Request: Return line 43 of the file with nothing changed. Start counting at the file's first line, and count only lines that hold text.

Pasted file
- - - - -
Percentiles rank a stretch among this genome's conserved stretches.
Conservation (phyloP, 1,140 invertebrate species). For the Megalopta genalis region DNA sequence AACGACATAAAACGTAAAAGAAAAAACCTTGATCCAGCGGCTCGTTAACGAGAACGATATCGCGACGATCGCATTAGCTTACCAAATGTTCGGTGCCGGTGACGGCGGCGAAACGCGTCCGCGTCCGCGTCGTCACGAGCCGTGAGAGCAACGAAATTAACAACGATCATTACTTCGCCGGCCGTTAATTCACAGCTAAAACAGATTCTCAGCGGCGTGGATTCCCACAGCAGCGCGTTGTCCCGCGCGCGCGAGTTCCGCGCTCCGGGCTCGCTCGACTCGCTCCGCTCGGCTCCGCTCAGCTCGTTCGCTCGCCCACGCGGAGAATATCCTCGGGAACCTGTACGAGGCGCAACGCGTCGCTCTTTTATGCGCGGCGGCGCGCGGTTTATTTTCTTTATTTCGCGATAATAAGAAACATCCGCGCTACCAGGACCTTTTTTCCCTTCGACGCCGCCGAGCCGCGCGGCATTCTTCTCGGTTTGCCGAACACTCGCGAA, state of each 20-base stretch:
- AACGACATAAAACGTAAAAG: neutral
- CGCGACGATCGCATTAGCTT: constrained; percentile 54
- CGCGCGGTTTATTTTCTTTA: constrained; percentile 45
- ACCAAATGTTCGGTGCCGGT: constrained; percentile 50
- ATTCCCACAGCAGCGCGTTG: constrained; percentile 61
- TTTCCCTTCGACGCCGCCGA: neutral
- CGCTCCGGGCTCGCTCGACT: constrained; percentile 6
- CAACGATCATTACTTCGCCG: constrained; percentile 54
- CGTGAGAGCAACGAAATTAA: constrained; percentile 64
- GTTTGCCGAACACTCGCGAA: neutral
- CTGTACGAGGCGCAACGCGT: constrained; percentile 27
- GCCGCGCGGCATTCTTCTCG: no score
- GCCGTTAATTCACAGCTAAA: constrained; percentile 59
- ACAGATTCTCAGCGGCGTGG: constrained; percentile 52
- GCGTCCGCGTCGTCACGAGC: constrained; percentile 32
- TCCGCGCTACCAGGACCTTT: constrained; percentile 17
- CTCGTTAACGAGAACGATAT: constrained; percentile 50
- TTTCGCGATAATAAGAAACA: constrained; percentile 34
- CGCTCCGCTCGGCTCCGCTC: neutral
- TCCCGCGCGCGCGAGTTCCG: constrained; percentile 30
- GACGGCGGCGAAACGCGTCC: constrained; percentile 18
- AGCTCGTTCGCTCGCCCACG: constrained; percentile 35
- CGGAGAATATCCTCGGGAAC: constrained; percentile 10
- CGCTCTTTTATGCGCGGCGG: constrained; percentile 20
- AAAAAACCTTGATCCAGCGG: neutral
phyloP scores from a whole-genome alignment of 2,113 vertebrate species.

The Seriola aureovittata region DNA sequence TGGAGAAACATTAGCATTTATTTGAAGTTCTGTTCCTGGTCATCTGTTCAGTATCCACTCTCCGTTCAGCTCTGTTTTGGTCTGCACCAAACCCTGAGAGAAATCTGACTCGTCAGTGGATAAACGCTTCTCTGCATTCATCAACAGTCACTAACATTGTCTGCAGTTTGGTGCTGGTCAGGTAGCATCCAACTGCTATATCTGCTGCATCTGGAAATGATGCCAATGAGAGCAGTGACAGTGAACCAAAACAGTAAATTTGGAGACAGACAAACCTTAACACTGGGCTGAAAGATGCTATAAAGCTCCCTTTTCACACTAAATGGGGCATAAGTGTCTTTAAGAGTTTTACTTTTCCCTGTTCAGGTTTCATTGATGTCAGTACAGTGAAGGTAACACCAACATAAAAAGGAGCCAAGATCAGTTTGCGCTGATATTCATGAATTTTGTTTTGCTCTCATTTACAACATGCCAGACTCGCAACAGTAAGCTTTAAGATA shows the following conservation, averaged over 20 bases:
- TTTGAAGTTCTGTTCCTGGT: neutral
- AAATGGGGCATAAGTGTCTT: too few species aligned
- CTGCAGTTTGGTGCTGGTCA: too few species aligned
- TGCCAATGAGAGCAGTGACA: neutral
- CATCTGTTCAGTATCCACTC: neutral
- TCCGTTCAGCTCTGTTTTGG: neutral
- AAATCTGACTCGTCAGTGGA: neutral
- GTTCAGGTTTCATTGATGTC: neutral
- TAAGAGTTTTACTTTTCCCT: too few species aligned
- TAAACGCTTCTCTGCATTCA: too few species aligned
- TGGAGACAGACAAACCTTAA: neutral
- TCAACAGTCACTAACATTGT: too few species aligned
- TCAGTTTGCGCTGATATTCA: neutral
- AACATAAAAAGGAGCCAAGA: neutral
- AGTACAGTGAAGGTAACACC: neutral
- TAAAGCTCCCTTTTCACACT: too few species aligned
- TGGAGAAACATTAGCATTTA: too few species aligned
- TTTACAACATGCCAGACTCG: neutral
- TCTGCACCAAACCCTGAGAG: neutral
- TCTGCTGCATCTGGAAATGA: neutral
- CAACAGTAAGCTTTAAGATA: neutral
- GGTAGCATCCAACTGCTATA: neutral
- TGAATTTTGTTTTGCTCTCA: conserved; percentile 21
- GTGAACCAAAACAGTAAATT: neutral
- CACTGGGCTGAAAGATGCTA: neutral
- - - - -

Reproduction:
- AACATAAAAAGGAGCCAAGA: neutral